RALEIGH, N.C. -- The 1990 campaign is ending as a swirl of conflicting currents, a far different political exercise than it was when it began. Or as Winston Churchill said in another context entirely, "This pudding has no theme."
It is true, as opinion polls have been showing all year, that there is a visible disgust with politics as usual in the electorate. But, unless all the conventional indicators are wrong, there is no reason to expect this reaction against incumbents to wipe out many of them tomorrow.
It is also true that there has been a swing away from Republicans toward Democrats in the last three weeks that has tightened contests in Texas, Alabama, Minnesota and Oregon, among other states. But whether that movement, based in part on the fairness-in-taxes issue, will be sustained long enough to affect the results significantly is another question.
In some states, the trend has been the other way because of the strengths or weaknesses of individual candidates. And some polls have shown a tick or two back toward the Republicans in the final days as an apparent result of President Bush's saber-rattling in the Persian Gulf crisis.
Finally, it is true that the abortion issue has not dominated the campaign as originally expected in the aftermath of the Supreme Court's Webster decision in July 1989, principally because of the focus on the deficit, the deterioration of the economy and the Persian Gulf. But it is equally apparent that abortion rights is a cutting issue that can make the difference in some of the closest campaigns if enough Republican women cross party lines. It could be decisive in, again among others, the gubernatorial campaigns of Florida and Alabama and Senate elections in Oregon and Iowa.
In the Webster decision, the court, although it did not overturn Roe vs. Wade, ruled 5-4 that states may impose some restrictions on the right to an abortion.
The one constant in the 1990 campaign has been the ambivalence of the voters on the tone of American politics. On the one hand, they say both in polls and by their refusal to participate that they are disgusted with negative attack politics. On the other hand, they say with their votes that negative attack politics succeeds because voters are indeed influenced by the same commercials they so deplore.
The issue has never been presented in clearer terms than in the most significant Senate race of the year -- the contest here between Republican Sen. Jesse Helms and his black Democratic challenger, Harvey Gantt. Going into the final days, the Helms machine, already notorious for its reliance on attack politics, became a throwback to another generation by its barefaced use of the race issue.
Helms has run television and radio commercials translating rTC Gantt's support for the 1990 civil rights bill into backing for "Ted Kennedy's racial quotas bill." And Helms' supporters have launched one of those notorious "ballot security" mail campaigns designed to intimidate black voters -- despite the fact the national GOP was obliged a few years ago to sign a consent decree agreeing not to use such tactics.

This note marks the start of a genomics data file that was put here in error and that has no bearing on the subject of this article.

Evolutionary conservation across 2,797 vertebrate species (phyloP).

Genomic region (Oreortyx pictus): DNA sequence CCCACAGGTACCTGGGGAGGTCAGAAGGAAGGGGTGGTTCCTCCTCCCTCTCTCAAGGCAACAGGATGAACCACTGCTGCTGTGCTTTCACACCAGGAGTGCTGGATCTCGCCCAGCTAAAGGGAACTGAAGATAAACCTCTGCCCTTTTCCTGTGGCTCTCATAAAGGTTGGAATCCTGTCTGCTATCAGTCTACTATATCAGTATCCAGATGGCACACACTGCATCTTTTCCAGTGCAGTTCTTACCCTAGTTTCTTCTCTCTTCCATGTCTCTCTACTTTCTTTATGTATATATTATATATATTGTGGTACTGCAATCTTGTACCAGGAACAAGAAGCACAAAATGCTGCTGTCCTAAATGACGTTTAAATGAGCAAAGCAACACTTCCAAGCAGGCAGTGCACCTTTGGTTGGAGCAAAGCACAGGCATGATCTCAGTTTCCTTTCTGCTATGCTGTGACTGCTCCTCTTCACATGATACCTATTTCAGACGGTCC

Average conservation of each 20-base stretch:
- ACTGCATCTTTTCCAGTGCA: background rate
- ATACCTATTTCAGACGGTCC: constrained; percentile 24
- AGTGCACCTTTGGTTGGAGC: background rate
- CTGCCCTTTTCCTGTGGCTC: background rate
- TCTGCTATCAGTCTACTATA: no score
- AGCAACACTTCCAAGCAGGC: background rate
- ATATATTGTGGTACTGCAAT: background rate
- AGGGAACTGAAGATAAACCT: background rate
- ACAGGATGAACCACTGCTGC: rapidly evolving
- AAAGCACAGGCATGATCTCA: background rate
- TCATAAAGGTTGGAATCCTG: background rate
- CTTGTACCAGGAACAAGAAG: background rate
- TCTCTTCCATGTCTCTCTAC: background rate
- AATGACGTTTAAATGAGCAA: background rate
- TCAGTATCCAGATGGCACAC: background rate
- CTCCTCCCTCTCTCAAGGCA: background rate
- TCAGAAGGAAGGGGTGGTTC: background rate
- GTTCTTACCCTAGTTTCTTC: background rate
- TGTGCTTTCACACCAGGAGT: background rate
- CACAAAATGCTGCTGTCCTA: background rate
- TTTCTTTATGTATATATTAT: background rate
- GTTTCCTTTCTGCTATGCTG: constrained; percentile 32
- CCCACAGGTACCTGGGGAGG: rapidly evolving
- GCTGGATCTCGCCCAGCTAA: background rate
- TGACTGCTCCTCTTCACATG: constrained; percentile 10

The negativity question also has been moved to the forefront in Alabama, where Republican Gov. Guy Hunt also has injected a race issue into his campaign against Democrat Paul Hubbert -- and apparently has seized a narrow lead by doing so.
But the most significant change in the political context over the course of the campaign has been in the relative positions of the two parties and in the perception of Bush.
When the campaign opened, Republicans were buoyant with optimism because they were running behind a president who appeared even more popular than Ronald Reagan used to be. Some hardheaded Republican professionals believed they could reverse the historical pattern under which the party in power in the White House loses seats in the House of Representatives in the first midterm election. Other party pragmatists also believed the Republicans could gain two or three seats in the Senate, now 55-45 Democratic, and thus set themselves up to regain control when the Democrats would have more vulnerable incumbents on the line in 1992.
Now the rough consensus in the political community is that the Democrats will gain at least six and perhaps a dozen House seats. Such a gain sounds modest enough until it is put into the context of the fact the Democrats already control the House 258-176 with one vacancy and seemed to have no room for
The outlook in the Senate also is markedly different from what it was last winter. The general outlook now is that the Democrats will add at least one and possibly two seats rather than losing ground. The Democratic incumbents who looked most vulnerable -- Paul Simon of Illinois, Claiborne Pell of Rhode Island, Carl Levin of Michigan -- now are heavy favorites.
By contrast, there are at least three Republicans in extremely close races -- Helms here, Mark Hatfield of Oregon and Rudy Boschwitz of Minnesota.